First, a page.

U.S. Regulators are Employing New Strategies to Crack Down on Historically Challenging Insider Trading Cases

Justice Martin

Associate Editor

Loyola University Chicago School of Law, J.D. 2024

In the past, insider trading cases have been considered difficult to prove and prosecute. These cases usually require extensive evidence-gathering coupled with a high burden of proof. However, the Securities and Exchange Commission (SEC) and Justice Department are now turning to new developments in technology and regulatory efforts that have led to an increased focus on investigating and prosecuting insider trading cases. Why were these cases hard to prove in the past and what exactly are these new technologies?

Why are these cases hard to prosecute?

Insider trading has long been an issue in the United States. According to the SEC, insider trading generally involves the “buying or selling of a security, in breach of a fiduciary duty or other relationship of trust and confidence, on the basis of material, nonpublic information about the security.” Violations of insider trading laws can also include “tipping” of such information, securities traded by the person with “tipped” information and securities trading by individuals who misappropriate such insider information. Insider trader’s actions run afoul of several securities laws, including the Securities Exchange Act of 1934 and the Securities Act of 1933. Along with these baseline insider trading statutes, the Insider Trading and Securities Fraud Enforcement Act of 1988 strengthened the penalties and enforcement for insider trading and securities fraud. The penalties for insider trading include fines, imprisonment, and civil lawsuits. Insider trading is also prohibited by several stock exchange rules and regulations, including the New York Stock Exchange and Nasdaq Stock Market.

Historically, insider trading cases have been difficult to prosecute due to prearranged trading plans, also known as 10b5-1 plans. 10b5-1 plans stem from an SEC regulation passed in 200 and they can potentially insulate violators of insider trading laws by creating a defense that the traders did not engage in actions consistent with insider trading. These written plans are usually created by executives of a company with the advice and consent of their in-house lawyer(s). Plans specify a pre-determined trading schedule, usually outlining when and how many shares of company stock will be bought or sold. Trading according to this pre-arranged plan creates the argument that the trade was made in accordance with the plan and not based on any material, non-public information.

Pre-arranged trading plans can provide a legal defense against insider trading allegations, but they do not provide complete immunity from prosecution or regulatory enforcement. Regulators looking to challenge the trading as running afoul of insider trading laws will need to show that “an executive has market-moving, undisclosed information and intended to trade on it at the time he or she set up the plan.”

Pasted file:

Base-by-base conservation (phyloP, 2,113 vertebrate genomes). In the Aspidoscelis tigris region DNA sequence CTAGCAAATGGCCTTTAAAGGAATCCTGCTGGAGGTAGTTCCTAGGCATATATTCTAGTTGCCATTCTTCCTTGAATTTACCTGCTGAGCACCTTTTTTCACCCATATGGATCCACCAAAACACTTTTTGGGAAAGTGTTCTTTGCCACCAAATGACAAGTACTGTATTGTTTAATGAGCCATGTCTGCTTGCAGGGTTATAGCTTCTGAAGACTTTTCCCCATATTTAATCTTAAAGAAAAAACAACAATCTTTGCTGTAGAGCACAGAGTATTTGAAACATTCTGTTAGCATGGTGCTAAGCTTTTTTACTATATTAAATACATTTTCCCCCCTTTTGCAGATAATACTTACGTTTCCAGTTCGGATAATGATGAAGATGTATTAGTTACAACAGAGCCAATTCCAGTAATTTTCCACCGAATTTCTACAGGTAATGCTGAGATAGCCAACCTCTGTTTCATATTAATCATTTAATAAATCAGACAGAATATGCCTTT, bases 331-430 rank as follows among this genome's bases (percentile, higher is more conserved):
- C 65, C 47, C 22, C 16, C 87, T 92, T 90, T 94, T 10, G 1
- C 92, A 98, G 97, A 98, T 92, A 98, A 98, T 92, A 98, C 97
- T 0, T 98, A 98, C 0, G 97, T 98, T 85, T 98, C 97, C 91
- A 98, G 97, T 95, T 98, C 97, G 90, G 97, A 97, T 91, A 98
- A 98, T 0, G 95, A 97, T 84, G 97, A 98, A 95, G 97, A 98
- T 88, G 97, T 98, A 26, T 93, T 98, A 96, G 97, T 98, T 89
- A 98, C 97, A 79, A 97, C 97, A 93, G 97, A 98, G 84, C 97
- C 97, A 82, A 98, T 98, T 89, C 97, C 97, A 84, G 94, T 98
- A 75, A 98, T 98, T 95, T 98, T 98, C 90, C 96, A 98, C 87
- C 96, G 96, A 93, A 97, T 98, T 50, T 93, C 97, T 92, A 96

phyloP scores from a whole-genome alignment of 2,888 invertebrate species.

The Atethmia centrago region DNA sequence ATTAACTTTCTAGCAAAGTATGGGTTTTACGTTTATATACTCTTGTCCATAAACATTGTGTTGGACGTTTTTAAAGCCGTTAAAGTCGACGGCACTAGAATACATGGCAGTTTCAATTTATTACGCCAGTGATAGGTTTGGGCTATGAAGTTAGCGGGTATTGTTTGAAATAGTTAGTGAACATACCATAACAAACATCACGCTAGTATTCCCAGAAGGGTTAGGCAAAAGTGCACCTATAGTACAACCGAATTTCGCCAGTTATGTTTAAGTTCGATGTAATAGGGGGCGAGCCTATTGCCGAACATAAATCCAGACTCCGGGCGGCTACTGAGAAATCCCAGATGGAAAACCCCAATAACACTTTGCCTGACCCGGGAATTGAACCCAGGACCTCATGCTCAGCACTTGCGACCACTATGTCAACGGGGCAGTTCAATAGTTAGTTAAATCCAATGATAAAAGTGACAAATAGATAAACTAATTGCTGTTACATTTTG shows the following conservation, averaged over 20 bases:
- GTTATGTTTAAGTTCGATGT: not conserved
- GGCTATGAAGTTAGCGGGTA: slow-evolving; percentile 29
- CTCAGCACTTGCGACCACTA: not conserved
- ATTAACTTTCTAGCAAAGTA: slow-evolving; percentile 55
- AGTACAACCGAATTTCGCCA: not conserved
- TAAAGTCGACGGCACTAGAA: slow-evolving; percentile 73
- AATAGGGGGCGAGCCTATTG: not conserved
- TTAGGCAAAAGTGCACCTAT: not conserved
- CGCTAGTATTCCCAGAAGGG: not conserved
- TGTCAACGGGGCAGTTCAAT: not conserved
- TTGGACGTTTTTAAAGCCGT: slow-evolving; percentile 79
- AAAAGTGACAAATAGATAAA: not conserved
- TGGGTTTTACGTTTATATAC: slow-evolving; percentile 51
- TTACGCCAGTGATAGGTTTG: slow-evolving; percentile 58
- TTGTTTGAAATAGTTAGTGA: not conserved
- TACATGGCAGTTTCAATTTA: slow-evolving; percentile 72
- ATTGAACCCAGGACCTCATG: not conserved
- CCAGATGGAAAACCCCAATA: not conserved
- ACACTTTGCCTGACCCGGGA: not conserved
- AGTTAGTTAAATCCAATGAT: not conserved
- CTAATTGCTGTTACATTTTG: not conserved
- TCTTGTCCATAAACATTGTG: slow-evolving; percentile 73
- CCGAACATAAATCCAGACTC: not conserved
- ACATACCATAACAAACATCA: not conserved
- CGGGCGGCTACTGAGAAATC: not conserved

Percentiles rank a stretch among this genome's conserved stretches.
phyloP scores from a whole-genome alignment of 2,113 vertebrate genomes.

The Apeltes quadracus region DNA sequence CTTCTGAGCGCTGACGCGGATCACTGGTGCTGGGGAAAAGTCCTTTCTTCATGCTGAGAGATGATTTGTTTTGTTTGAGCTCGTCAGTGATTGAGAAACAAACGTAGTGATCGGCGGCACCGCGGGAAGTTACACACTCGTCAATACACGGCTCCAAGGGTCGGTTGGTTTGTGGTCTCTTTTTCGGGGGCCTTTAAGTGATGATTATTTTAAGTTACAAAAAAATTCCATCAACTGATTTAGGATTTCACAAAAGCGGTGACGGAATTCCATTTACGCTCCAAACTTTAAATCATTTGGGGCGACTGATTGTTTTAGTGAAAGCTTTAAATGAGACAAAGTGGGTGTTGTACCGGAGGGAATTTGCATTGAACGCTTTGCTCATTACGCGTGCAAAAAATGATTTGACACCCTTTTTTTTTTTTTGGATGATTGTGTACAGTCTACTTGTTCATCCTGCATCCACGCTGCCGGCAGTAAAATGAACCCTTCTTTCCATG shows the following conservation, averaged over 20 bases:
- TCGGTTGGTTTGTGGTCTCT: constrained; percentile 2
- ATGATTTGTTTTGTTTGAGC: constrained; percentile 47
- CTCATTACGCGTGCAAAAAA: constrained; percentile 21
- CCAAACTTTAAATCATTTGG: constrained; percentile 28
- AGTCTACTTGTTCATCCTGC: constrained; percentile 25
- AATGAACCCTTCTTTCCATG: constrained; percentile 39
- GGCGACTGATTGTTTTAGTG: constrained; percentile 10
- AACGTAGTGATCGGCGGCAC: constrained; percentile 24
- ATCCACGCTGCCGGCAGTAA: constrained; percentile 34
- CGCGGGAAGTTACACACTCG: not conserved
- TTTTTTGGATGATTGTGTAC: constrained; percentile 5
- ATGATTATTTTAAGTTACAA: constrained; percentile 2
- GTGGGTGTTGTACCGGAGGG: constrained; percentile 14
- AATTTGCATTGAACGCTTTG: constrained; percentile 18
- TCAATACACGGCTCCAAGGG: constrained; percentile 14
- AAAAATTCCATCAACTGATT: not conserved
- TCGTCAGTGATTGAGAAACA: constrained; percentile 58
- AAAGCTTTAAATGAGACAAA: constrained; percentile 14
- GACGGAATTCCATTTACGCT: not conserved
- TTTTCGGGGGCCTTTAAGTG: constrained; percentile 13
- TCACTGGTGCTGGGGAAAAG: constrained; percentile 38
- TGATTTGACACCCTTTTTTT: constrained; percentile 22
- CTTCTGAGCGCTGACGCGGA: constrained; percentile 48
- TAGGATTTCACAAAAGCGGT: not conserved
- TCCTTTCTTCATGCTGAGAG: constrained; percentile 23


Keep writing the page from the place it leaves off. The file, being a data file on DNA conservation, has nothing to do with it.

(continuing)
What are these new techniques?

 Academic Research conducted at the Stanford Graduate School of Business discussed potential legal “red flags” that are seen with abuse of a 10b5-1 plan. For example, if an insider modifies or cancels a 10b5-1 plan shortly before or after material non-public information is released, this could suggest an effort to manipulate the stock price by using the plan to take advantage of insider information. Further, these plans are usually signed off by the in-house lawyer and sometimes covered by the attorney-client privilege, causing regulators to be placed in difficult situations. The authors offer potential solutions for the SEC, such as utilizing their rulemaking authority, to amend the 10b5-1 rules by requiring insiders to disclose all 10b5-1 plans and their targets, as well as establishing limits on the size and frequency of trades made under these plans.

Currently, the Justice Department, working closely with the SEC, has criminally charged Ontrak Inc. CEO Terren Peizer with illegal trading while using his 105b-1 plans in 2021. They were able to employ new techniques in order to reach charges for the CEO of the telehealth provider. Prosecutors at the DOJ’s criminal division employed data analysis while scrutinizing Mr. Peizer’s trades, and this is the first time an insider trading defendant who uses a 10b5-1 plan has been criminally charged. The SEC found Peizer’s trades by using their data-driven program that investigates executive trading according to 10b5-1 plans. His trading plans allowed him to avoid over $12 million in losses, as he sold millions of dollars of stock after learning of his company losing lucrative contracts with other companies.

The Justice Department has also employed other techniques in order to flag violators of insider trading laws including data mining, inspecting physical evidence like incriminating chat messages, and the testimony of cooperating witnesses. Despite these new efforts, insider trading cases can still be challenging to prove and prosecute. However, heightened focus on these cases and the use of advanced technology may lead to more successful investigations and subsequent convictions in the future.

1 thought on “U.S. Regulators are Employing New Strategies to Crack Down on Historically Challenging Insider Trading Cases”
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